A&P Commission gives update of events center, possible naming rights
Possible naming rights for the Benton events center and advertising and promotion tax collections were addressed Thursday afternoon in a meeting of the Benton A & P Commission.
Commission Chairman Mark Fikes told the council that the events center project is ahead of schedule.
The commission recently approved an initial site plan and conceptual drawing of the center. A groundbreaking ceremony for the project is scheduled for 4:30 p.m. July 3 at the Hickory Square Shopping Center site.
Following a suggestion from Fikes, the commission decided to sell the land adjacent to the center to the hotel chain that will build a facility at the site. Previously, the commission had planned to lease the land to the chain for $1 a year for 99 years.
The commissioners agreed that the sale would be a more prudent approach and that the proceeds from the land sale could be allocated toward the events center project.
Jasen Kelly of GoBenton presented a request for proposals related to naming rights for the center.
The purpose of the RFP, as stated in the document, "is to associate a corporate name with the facility. This opportunity will forge a partnership between the private and public sectors. Public sector financial benefits include the enhancement of the marketing budgets to attract new events and continue facility capital improvements."
Kelly presented a timeline for the proposal and noted that the RFP could be submitted to the Benton City Council for consideration in September.
Karen Scott, chief financial officer for the city of Benton, presented a financial report showing the commission currently has $2 million in cash plus $300,000 in certificates of deposit. She told the commission some businesses have failed to sign for certified letters informing the establishment it is delinquent on tax payments.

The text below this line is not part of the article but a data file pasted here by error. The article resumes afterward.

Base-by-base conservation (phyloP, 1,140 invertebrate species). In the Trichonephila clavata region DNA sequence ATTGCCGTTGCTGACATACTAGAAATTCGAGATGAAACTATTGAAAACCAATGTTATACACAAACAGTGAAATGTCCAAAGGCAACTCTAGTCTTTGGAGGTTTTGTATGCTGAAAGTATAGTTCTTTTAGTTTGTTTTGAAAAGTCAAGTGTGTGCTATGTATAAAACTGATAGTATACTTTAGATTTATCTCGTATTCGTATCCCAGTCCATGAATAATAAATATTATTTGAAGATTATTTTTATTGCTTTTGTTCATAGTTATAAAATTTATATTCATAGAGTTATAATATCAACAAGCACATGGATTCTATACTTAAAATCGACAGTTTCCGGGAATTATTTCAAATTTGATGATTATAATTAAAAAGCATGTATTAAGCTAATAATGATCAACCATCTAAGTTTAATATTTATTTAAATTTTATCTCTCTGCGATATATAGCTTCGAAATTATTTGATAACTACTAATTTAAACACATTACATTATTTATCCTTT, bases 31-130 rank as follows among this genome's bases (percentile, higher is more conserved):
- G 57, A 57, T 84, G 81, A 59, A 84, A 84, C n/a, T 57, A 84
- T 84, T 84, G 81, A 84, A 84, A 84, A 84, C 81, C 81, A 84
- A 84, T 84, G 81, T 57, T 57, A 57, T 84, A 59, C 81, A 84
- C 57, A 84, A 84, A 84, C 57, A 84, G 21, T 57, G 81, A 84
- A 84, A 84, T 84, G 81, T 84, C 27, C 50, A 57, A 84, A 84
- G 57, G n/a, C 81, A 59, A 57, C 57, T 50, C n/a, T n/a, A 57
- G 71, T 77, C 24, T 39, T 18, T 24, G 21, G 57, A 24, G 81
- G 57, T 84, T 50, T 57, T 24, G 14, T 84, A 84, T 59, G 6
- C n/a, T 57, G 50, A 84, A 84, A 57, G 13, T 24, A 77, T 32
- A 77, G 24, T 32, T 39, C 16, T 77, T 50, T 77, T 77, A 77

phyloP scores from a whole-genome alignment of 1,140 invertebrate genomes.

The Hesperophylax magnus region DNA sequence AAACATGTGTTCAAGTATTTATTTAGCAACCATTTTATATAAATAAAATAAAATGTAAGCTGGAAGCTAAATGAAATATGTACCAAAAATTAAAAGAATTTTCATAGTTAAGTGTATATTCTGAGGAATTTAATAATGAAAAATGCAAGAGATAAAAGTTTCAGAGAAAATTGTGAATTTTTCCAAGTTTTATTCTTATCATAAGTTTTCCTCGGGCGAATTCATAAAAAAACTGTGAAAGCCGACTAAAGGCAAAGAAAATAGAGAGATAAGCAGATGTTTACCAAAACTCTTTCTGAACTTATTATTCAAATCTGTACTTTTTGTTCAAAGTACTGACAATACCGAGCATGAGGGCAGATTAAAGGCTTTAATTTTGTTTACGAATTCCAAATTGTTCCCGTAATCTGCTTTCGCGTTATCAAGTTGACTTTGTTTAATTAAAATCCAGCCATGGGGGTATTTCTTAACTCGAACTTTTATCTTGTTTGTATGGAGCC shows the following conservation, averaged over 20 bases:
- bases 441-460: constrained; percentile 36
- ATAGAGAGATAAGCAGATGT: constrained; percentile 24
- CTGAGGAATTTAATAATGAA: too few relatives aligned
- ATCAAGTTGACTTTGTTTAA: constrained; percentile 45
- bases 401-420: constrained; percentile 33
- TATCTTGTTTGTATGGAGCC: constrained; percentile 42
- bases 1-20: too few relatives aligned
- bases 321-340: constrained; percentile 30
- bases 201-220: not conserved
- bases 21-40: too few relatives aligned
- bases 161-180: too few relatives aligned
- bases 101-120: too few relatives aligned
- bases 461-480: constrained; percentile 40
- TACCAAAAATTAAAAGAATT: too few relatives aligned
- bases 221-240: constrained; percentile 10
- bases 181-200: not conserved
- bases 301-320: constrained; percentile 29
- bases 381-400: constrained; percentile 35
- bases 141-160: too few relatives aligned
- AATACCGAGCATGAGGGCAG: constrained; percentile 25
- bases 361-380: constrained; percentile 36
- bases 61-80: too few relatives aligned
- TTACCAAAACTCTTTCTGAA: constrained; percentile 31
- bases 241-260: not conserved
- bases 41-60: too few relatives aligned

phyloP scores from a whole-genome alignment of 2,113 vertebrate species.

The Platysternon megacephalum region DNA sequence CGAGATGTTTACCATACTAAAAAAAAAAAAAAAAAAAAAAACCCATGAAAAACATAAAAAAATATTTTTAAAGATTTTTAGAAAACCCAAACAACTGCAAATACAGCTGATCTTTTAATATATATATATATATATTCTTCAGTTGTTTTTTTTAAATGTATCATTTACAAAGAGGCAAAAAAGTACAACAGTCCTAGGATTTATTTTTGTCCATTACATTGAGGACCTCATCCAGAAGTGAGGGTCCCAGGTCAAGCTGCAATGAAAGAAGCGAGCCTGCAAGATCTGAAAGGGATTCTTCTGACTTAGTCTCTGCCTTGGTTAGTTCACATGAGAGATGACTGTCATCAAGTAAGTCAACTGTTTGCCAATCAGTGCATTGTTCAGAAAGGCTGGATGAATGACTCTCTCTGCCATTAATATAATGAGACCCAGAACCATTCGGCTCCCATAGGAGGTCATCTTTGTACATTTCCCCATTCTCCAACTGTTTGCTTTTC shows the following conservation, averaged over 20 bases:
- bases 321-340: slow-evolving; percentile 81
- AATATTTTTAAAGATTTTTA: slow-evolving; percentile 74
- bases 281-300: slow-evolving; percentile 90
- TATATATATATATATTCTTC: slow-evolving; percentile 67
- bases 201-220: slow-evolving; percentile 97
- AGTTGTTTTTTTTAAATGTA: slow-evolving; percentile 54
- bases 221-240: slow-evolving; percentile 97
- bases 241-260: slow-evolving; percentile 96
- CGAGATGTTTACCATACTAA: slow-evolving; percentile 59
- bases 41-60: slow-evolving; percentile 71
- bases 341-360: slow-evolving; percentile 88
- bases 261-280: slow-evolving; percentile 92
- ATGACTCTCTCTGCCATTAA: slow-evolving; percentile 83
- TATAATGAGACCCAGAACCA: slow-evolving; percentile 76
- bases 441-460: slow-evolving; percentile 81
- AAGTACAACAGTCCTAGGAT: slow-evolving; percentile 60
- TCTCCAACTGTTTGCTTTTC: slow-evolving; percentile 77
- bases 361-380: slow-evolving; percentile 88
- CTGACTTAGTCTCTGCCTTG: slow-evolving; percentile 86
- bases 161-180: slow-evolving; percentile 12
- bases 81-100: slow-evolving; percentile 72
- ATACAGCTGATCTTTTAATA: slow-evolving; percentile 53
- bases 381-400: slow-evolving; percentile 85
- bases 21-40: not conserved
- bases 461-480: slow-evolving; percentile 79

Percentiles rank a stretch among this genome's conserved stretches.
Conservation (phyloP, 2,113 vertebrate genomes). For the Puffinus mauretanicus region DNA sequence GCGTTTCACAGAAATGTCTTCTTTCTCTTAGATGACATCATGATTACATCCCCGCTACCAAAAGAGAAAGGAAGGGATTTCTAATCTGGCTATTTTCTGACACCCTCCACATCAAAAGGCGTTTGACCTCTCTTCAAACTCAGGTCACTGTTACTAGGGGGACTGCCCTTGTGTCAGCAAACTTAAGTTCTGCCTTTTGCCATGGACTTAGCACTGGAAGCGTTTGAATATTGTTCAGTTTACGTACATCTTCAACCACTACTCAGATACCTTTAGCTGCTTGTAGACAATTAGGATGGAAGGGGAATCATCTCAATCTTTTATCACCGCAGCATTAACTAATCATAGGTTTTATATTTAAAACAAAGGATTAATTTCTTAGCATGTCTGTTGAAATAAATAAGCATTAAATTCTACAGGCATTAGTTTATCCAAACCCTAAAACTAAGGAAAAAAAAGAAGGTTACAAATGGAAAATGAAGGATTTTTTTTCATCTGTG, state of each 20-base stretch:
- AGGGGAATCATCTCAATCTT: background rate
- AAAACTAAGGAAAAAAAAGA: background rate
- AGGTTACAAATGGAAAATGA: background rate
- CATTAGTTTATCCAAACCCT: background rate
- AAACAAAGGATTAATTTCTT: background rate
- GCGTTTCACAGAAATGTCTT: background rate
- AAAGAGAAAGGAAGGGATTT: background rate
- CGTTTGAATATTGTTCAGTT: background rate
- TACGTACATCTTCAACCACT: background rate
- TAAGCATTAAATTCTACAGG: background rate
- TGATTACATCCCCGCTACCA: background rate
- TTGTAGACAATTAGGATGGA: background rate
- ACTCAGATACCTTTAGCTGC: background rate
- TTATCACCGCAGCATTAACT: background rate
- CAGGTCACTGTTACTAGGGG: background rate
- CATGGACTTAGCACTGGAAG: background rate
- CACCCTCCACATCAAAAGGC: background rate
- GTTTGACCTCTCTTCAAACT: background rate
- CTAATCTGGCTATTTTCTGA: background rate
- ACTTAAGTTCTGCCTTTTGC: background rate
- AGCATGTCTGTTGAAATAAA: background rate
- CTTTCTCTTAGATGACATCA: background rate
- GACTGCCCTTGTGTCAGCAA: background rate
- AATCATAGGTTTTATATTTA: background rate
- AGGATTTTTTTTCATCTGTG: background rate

Scott told the commission that the vast majority of businesses pay the A&P tax in a timely manner, but one or two consistently will be late.
The process of notifying business owners of late payments includes a personal letter sent from Scott followed by a certified letter noting the reminder for payment. If failure to pay continues for two consecutive months, the owner is sent a certified letter including a notice that a hearing has been scheduled.
"Usually all it takes is a telephone call from me and the accounts are usually brought up to date within a day," Scott said.
The commission discussed the possibility of providing Scott with a police escort to accompany her to the business that is delinquent in payments, but decided to allow Scott the discretion of addressing the matters in a cost-efficient manner.
On occasion, the delinquent payments reportedly were less than $40 and the cost of certified letters could exceed the delinquent amount.
In other business, the commission approved an advertising expense of $750 for signage promoting the events center during Freedom Fest on July 3 and 4.